While I grew up in a city, I spent a sizeable time in the interiors of India, away from cities. My parents subtly shared stories of the Indian Partition and the struggles they had to go through while growing up in refugee camps and centres. Our generation had the money, but we were taught to live humbly. Subconsciously, over the years we imbibed the empathy and sensibilities that one needs, to be a humanitarian journalist.
So, when I started my career with the UNHCR in New Delhi, right after my Masters in International Relations, working closely with Afghan refugees, and other ethnic groups, seeing closely what a displaced life is like, my love for human stories began.
My projects while at the Film and Television Institute in India, FTII, were human stories. I worked on a documentary describing the plight of children living on the platforms of train stations in India. Then even though I’ve worked with leading networks like CNN, CNBC, Associated Press and Star News in India, Singapore, Hong Kong, and London, I kept coming back to roles within charities like , the Loomba Foundation, My Life Films, projects with Barnardos and others.
I started in July 2019 with the same approach, to impart digital literacy. It is an inclusive platform of human stories, written by the individuals themselves. You don’t need to be in the news, or extraordinary for your voice to be heard, or for us to publish you. Our over 150 contributors come from all walks of life, and from across the world – with a range of stories, from a five-year-old making his choicest cupcakes, to a 91-year-old sharing his tips on Yoga and well-being. We encourage and train people to write, have their voices and stories heard.
I would hope that the human race will become more humble, and that there will be a lot less hate and rage. A lot of the problems we create as a species, like pollution or , come from the feeling that we are the masters of the world. Covid has come along and changed that perspective and shown us how fragile our lives can be.
How we reacted and behaved during this pandemic will define us to the future generations. For me, I learnt to make the most of any adverse situation and stay human, considerate, cautious, empathetic, and most importantly follow rules, no matter how hard they may seem.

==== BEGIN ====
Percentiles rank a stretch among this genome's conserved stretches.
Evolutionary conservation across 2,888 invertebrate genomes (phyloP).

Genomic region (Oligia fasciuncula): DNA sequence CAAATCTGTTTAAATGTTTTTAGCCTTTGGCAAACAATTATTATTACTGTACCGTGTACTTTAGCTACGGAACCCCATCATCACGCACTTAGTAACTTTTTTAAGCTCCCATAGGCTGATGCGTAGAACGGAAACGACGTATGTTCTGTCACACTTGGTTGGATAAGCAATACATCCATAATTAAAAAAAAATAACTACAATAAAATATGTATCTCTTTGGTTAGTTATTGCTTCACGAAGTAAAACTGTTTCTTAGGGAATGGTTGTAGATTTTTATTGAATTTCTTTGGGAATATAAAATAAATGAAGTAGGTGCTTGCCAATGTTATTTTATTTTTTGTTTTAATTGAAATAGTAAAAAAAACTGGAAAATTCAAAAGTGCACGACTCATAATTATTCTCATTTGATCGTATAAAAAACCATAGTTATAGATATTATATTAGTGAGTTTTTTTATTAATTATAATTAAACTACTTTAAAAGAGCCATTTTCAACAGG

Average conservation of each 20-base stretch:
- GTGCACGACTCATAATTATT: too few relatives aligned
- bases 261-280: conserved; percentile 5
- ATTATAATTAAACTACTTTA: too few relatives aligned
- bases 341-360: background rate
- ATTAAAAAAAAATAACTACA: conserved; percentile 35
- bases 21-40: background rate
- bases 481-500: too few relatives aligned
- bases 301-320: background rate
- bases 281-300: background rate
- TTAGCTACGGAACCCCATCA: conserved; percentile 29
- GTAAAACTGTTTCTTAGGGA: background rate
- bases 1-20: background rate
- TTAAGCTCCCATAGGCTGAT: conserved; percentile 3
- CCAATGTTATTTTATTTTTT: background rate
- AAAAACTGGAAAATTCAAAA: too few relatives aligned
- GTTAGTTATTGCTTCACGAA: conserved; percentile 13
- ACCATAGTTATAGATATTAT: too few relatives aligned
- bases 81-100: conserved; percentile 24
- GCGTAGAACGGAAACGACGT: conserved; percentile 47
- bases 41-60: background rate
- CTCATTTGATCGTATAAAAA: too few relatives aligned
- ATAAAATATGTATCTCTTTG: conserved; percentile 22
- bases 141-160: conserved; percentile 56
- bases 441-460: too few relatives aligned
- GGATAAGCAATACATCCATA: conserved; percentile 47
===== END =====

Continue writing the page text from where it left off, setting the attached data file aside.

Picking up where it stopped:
We all learnt to live with the bare minimum, and make do with less, and I think that will be the trend going forward.
I’ve been an easy go lucky person, and I've moved countries several times over the years in order to support my husband's professional career. However, despite having to relocate, I’ve worked late nights and odd hours to follow my dreams. I've also made sure that I spend a lot of time with my daughters, shaping them well as global citizens. I gathered that even though my personal life has slowed my career down, I’ve bounced back in the game time and again.
I’ve realised that I probably have the guts, tenacity, patience, and skills to start from the scratch, over and over again. I can be adaptable, pick up new languages or lingo, traditions, and ways of living in new environments well. There is this burning desire in my gut to keep going, keep working and aiming to make a difference in the lives of those I touch in ways – big and small.
But a deep desire, unaccompanied by proper planning will be a bit of a disaster, and I understood this while speaking to a young HR professional recently in Hong Kong. Without planning and a long-term vision, it is possible to lose focus that can slow things down in your professional and personal life. The need for definite goals is key to strike a balance and thrive in both. It's a lesson that I still struggle with when it feels like there aren't enough hours in the day to do everything I'd like to.
is the Chair and Co-Founder of . In this exclusive multi-media “” series for ‘iGlobal’, the dynamic entrepreneur-philanthropist catches up with high-achieving Global Indians across different fields to spotlight some insightful life lessons.
*The views expressed in the answers are of the interviewees.